• Publicity 101

    1. 1. Publicity 101 presented by Laurie Boettcher
    2. 2. Publicity 101 Before worrying about publicity, let’s worry about who we are.
    3. 3. Publicity 101
    4. 4. Publicity 101
    5. 5. Publicity 101
    6. 6. Publicity 101 This is what we do to our patrons. When we don’t use a clean, consistent image, we confuse them about who we are, what we represent, our impact on the community, but most of all, we destroy our credibility.
    7. 7. Publicity 101 Our logo should be a reflection of our library’s character and personality. But, more important than the actual logo is that we USE IT .
    8. 8. Publicity 101
    9. 9. Publicity 101 We need to use our logo on EVERYTHING .
    10. 10. Publicity 101 <ul><li>Letterhead </li></ul><ul><li>Envelopes </li></ul><ul><li>Fax Cover Sheets </li></ul><ul><li>Business Cards </li></ul><ul><li>Brochures </li></ul><ul><li>Library Cards </li></ul><ul><li>Bookmarks </li></ul><ul><li>Magnets </li></ul><ul><li>Event Posters </li></ul><ul><li>News Releases </li></ul><ul><li>Postcards </li></ul><ul><li>Ads </li></ul><ul><li>Handouts </li></ul><ul><li>Apparel </li></ul><ul><li>Buttons </li></ul><ul><li>EVERYTHING </li></ul>
    11. 11. Publicity 101 A clean consistent image tells our patrons we know who we are and we aren’t going anywhere.
    12. 12. Publicity 101 If there is one thing you take from this workshop today, I hope it is that you realize the absolute necessity of logo usage.
    13. 13. Publicity 101 Once we know who we are, we can focus on publicity. What is publicity to you?
    14. 14. Publicity 101 Publicity is . . . . . . making something known to the public, spreading information to your market. It is information with a ‘news value’ used to attract public attention or support. Publicity is a form of promotion, but differs from advertising because it is free.
    15. 15. Publicity 101 Free publicity is available to us. And we don't need any particular background or training to do it.
    16. 16. Publicity 101 What we do need is the belief in ourselves and our libraries. And, we need the diligence and perseverance to continue when one idea doesn't pan out.
    17. 17. Publicity 101 Bad ideas happen to everyone.
    18. 18. Publicity 101 The foundation of good publicity is personality.
    19. 19. Publicity 101 Define the Message What do we want to tell?
    20. 20. Publicity 101 Define the Message What do we want to tell? Are we all on the same page?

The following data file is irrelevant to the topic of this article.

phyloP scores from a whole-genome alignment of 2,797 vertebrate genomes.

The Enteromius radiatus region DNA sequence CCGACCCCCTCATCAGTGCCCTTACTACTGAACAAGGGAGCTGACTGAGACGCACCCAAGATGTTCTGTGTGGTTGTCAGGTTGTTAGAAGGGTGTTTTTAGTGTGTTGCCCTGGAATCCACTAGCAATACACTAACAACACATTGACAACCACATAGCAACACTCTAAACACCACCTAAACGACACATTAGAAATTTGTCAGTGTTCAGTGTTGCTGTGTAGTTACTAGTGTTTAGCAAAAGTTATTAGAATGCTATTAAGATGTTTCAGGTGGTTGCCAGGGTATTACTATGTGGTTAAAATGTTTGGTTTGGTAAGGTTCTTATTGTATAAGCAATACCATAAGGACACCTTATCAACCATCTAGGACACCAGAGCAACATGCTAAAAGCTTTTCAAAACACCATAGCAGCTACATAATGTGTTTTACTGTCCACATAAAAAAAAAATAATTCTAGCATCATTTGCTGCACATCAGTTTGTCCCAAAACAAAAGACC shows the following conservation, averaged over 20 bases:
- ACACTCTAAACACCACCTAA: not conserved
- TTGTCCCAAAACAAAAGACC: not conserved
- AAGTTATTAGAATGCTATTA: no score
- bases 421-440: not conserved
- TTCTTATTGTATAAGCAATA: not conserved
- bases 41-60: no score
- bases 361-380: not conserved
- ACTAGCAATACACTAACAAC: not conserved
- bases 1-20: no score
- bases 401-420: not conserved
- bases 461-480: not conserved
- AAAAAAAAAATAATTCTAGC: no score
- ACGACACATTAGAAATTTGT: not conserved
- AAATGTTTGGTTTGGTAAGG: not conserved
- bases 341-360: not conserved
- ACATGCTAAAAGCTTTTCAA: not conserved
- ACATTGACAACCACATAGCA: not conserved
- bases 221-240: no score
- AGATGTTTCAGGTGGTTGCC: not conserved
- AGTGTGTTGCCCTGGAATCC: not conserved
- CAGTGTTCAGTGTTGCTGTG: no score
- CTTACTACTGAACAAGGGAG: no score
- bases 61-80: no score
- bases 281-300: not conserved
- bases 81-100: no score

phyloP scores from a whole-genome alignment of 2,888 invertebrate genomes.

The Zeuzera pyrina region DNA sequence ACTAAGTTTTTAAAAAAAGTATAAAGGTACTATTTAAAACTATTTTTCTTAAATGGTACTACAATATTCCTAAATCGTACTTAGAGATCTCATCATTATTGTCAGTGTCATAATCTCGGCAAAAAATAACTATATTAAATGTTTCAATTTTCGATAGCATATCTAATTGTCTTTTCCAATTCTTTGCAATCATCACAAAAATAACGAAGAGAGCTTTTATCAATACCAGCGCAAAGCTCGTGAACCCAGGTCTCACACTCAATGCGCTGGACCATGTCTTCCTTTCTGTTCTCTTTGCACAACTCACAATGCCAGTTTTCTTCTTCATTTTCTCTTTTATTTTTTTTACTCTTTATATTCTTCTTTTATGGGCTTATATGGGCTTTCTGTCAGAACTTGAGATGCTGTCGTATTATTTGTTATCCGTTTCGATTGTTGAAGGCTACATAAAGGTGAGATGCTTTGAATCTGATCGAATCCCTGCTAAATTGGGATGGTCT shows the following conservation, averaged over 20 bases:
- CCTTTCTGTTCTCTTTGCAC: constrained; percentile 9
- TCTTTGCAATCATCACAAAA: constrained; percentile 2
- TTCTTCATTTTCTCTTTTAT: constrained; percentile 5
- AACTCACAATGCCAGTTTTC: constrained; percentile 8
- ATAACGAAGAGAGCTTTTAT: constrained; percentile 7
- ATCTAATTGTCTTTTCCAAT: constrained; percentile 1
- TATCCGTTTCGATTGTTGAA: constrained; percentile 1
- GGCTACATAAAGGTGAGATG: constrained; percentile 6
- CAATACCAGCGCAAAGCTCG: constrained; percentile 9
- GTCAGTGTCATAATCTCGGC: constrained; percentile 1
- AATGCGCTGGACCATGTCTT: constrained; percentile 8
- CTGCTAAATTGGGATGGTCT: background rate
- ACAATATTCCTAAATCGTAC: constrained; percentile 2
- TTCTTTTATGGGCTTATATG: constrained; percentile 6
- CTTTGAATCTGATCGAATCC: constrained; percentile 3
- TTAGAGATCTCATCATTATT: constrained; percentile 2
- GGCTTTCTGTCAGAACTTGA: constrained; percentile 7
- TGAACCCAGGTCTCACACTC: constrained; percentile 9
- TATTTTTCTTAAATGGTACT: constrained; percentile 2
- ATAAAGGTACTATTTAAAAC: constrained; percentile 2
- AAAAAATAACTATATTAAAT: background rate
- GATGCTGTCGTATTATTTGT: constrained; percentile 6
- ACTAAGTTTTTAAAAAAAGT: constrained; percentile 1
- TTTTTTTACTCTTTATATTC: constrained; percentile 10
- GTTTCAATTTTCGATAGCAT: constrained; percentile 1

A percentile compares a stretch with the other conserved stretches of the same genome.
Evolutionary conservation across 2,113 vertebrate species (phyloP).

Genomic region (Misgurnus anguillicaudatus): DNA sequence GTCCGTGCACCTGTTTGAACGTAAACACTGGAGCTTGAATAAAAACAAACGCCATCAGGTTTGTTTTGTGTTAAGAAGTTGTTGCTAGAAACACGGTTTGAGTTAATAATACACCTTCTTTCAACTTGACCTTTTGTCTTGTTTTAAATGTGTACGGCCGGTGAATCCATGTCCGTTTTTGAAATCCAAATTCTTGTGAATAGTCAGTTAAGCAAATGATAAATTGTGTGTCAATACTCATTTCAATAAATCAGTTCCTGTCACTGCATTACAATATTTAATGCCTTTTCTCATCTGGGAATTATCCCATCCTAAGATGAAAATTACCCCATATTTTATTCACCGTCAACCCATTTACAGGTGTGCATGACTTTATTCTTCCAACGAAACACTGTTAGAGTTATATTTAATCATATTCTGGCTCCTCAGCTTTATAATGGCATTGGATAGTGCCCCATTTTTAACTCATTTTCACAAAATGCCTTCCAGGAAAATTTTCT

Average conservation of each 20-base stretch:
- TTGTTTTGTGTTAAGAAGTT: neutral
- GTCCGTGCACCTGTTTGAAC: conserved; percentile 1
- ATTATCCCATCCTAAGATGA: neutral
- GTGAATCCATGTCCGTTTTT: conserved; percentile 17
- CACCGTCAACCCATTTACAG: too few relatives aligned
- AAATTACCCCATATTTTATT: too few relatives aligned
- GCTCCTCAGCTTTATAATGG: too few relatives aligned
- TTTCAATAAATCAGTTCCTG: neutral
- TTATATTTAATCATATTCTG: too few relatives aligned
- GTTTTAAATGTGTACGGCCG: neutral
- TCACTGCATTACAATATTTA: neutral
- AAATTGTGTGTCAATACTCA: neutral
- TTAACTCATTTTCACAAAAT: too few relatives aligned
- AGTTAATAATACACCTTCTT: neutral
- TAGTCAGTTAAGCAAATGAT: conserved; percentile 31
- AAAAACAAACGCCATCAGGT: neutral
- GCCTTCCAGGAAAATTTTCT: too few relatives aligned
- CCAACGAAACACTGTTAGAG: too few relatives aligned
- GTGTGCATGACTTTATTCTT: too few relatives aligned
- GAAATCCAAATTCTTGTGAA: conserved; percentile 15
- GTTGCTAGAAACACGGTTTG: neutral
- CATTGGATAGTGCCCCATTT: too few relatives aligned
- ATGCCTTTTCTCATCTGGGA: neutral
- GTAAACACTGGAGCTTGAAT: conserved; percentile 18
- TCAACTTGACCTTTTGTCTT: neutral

21. 21. Publicity 101 Define the Message What do we want to tell? Are we all on the same page? To whom should we be telling?
    22. 22. Publicity 101 Define the Message What do we want to tell? Are we all on the same page? To whom should we be telling? Anyone who will listen!
    23. 23. Publicity 101 Don’t Tell Yet Before we publicize, let’s figure out what kind of community support we can get.
    24. 24. Publicity 101 Solidifying the involvement of local talent or celebrities is important to know BEFORE we publicize our event as it could attract more attention.
    25. 25. Publicity 101 Use Our Logo! Now is the time to create the promotional pieces that include our logo . What pieces make sense for this event?
    26. 26. Publicity 101 <ul><li>Posters </li></ul><ul><li>Invitations </li></ul><ul><li>Bookmarks </li></ul><ul><li>Book Covers </li></ul><ul><li>Balloons </li></ul><ul><li>Garden Seeds </li></ul><ul><li>Tickets </li></ul><ul><li>Banners </li></ul><ul><li>Prizes </li></ul><ul><li>Giveaways </li></ul><ul><li>News Releases </li></ul><ul><li>Ads </li></ul><ul><li>Handouts </li></ul><ul><li>Apparel </li></ul><ul><li>Buttons </li></ul>
    27. 27. Publicity 101 Deliver the Message Give your local media the inside scoop. Local media is more likely to pick up and publicize our story if we give it to them first. They don’t want to be old news.
    28. 28. Publicity 101 Make a personable media pitch. <ul><li>Give a compliment about a recent story </li></ul><ul><li>Offer a private tour, set up private meeting, etc. </li></ul><ul><li>Always send a thank you </li></ul>
    29. 29. Publicity 101 Social Media Word of mouth (social media) is, BY FAR , the best form of publicity.
    30. 30. Publicity 101 Social Media Word of mouth (social media) is, BY FAR , the best form of publicity. Why?
    31. 31. Publicity 101 Social Media Word of mouth (social media) is, BY FAR , the best form of publicity. Why? How can we use word-of-mouth publicity?
    32. 32. Publicity 101 Next, ask book clubs, Friends, and other groups that gather at our library if we can have a minute or two at the beginning of their gathering. Use those few minutes to be a cheerleader for our library – thank everyone for coming and give a plug for a new or upcoming program.
    33. 33. Publicity 101 Social media also includes tapping into new technology.
    34. 34. Publicity 101